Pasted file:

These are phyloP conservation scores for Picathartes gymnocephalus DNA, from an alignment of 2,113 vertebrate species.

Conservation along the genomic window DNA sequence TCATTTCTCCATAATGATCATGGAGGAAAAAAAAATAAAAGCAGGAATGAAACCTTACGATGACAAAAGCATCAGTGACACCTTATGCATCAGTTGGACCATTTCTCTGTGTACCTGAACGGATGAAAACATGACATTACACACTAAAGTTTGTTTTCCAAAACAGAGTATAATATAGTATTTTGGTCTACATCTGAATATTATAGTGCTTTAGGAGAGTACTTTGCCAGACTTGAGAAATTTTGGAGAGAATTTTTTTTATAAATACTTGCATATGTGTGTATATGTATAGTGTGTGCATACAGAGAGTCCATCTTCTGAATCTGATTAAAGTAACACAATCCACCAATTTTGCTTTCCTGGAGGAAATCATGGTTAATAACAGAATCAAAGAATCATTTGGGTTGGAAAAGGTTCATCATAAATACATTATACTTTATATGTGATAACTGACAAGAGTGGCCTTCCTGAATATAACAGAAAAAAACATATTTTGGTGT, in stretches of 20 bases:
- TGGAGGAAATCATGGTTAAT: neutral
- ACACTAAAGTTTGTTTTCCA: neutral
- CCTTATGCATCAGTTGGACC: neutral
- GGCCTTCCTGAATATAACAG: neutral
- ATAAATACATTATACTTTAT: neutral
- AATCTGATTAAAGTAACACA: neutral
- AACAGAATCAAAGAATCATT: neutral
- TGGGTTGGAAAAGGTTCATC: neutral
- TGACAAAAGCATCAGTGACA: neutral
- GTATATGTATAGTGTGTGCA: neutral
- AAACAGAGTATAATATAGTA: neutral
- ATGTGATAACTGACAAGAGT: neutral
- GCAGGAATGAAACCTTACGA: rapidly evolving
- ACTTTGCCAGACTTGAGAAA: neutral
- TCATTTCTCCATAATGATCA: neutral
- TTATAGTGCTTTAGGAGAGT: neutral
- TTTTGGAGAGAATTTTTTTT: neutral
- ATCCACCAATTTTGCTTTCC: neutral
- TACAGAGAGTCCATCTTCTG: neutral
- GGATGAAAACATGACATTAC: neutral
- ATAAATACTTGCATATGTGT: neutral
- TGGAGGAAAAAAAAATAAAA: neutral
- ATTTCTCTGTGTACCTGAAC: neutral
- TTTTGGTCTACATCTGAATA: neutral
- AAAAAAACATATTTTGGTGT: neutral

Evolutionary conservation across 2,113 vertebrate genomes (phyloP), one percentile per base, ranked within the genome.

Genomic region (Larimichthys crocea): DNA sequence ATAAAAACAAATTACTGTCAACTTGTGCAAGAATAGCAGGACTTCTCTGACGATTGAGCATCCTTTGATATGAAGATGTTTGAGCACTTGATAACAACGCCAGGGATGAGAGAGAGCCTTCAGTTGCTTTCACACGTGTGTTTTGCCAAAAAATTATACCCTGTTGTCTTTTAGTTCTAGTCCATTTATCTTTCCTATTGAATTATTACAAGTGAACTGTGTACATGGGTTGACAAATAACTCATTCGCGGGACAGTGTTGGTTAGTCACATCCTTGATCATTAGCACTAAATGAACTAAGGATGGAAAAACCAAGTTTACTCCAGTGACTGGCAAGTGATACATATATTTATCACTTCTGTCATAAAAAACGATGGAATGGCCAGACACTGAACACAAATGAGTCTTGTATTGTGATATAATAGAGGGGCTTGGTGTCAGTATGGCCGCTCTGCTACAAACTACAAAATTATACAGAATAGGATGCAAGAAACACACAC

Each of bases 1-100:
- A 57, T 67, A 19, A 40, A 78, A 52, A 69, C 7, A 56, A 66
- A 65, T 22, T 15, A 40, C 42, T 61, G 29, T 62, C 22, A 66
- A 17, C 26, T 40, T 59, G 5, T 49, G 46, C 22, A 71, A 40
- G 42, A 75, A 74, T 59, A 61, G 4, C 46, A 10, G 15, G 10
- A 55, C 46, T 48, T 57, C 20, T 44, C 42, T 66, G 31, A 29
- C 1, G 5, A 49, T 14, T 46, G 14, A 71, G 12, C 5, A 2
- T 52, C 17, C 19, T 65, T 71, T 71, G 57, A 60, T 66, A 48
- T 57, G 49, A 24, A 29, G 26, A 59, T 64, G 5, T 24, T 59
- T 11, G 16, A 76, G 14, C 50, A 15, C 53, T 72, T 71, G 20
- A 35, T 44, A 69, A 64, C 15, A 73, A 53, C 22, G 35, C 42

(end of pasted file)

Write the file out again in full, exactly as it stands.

These are phyloP conservation scores for Picathartes gymnocephalus DNA, from an alignment of 2,113 vertebrate species.

Conservation along the genomic window DNA sequence TCATTTCTCCATAATGATCATGGAGGAAAAAAAAATAAAAGCAGGAATGAAACCTTACGATGACAAAAGCATCAGTGACACCTTATGCATCAGTTGGACCATTTCTCTGTGTACCTGAACGGATGAAAACATGACATTACACACTAAAGTTTGTTTTCCAAAACAGAGTATAATATAGTATTTTGGTCTACATCTGAATATTATAGTGCTTTAGGAGAGTACTTTGCCAGACTTGAGAAATTTTGGAGAGAATTTTTTTTATAAATACTTGCATATGTGTGTATATGTATAGTGTGTGCATACAGAGAGTCCATCTTCTGAATCTGATTAAAGTAACACAATCCACCAATTTTGCTTTCCTGGAGGAAATCATGGTTAATAACAGAATCAAAGAATCATTTGGGTTGGAAAAGGTTCATCATAAATACATTATACTTTATATGTGATAACTGACAAGAGTGGCCTTCCTGAATATAACAGAAAAAAACATATTTTGGTGT, in stretches of 20 bases:
- TGGAGGAAATCATGGTTAAT: neutral
- ACACTAAAGTTTGTTTTCCA: neutral
- CCTTATGCATCAGTTGGACC: neutral
- GGCCTTCCTGAATATAACAG: neutral
- ATAAATACATTATACTTTAT: neutral
- AATCTGATTAAAGTAACACA: neutral
- AACAGAATCAAAGAATCATT: neutral
- TGGGTTGGAAAAGGTTCATC: neutral
- TGACAAAAGCATCAGTGACA: neutral
- GTATATGTATAGTGTGTGCA: neutral
- AAACAGAGTATAATATAGTA: neutral
- ATGTGATAACTGACAAGAGT: neutral
- GCAGGAATGAAACCTTACGA: rapidly evolving
- ACTTTGCCAGACTTGAGAAA: neutral
- TCATTTCTCCATAATGATCA: neutral
- TTATAGTGCTTTAGGAGAGT: neutral
- TTTTGGAGAGAATTTTTTTT: neutral
- ATCCACCAATTTTGCTTTCC: neutral
- TACAGAGAGTCCATCTTCTG: neutral
- GGATGAAAACATGACATTAC: neutral
- ATAAATACTTGCATATGTGT: neutral
- TGGAGGAAAAAAAAATAAAA: neutral
- ATTTCTCTGTGTACCTGAAC: neutral
- TTTTGGTCTACATCTGAATA: neutral
- AAAAAAACATATTTTGGTGT: neutral

Evolutionary conservation across 2,113 vertebrate genomes (phyloP), one percentile per base, ranked within the genome.

Genomic region (Larimichthys crocea): DNA sequence ATAAAAACAAATTACTGTCAACTTGTGCAAGAATAGCAGGACTTCTCTGACGATTGAGCATCCTTTGATATGAAGATGTTTGAGCACTTGATAACAACGCCAGGGATGAGAGAGAGCCTTCAGTTGCTTTCACACGTGTGTTTTGCCAAAAAATTATACCCTGTTGTCTTTTAGTTCTAGTCCATTTATCTTTCCTATTGAATTATTACAAGTGAACTGTGTACATGGGTTGACAAATAACTCATTCGCGGGACAGTGTTGGTTAGTCACATCCTTGATCATTAGCACTAAATGAACTAAGGATGGAAAAACCAAGTTTACTCCAGTGACTGGCAAGTGATACATATATTTATCACTTCTGTCATAAAAAACGATGGAATGGCCAGACACTGAACACAAATGAGTCTTGTATTGTGATATAATAGAGGGGCTTGGTGTCAGTATGGCCGCTCTGCTACAAACTACAAAATTATACAGAATAGGATGCAAGAAACACACAC

Each of bases 1-100:
- A 57, T 67, A 19, A 40, A 78, A 52, A 69, C 7, A 56, A 66
- A 65, T 22, T 15, A 40, C 42, T 61, G 29, T 62, C 22, A 66
- A 17, C 26, T 40, T 59, G 5, T 49, G 46, C 22, A 71, A 40
- G 42, A 75, A 74, T 59, A 61, G 4, C 46, A 10, G 15, G 10
- A 55, C 46, T 48, T 57, C 20, T 44, C 42, T 66, G 31, A 29
- C 1, G 5, A 49, T 14, T 46, G 14, A 71, G 12, C 5, A 2
- T 52, C 17, C 19, T 65, T 71, T 71, G 57, A 60, T 66, A 48
- T 57, G 49, A 24, A 29, G 26, A 59, T 64, G 5, T 24, T 59
- T 11, G 16, A 76, G 14, C 50, A 15, C 53, T 72, T 71, G 20
- A 35, T 44, A 69, A 64, C 15, A 73, A 53, C 22, G 35, C 42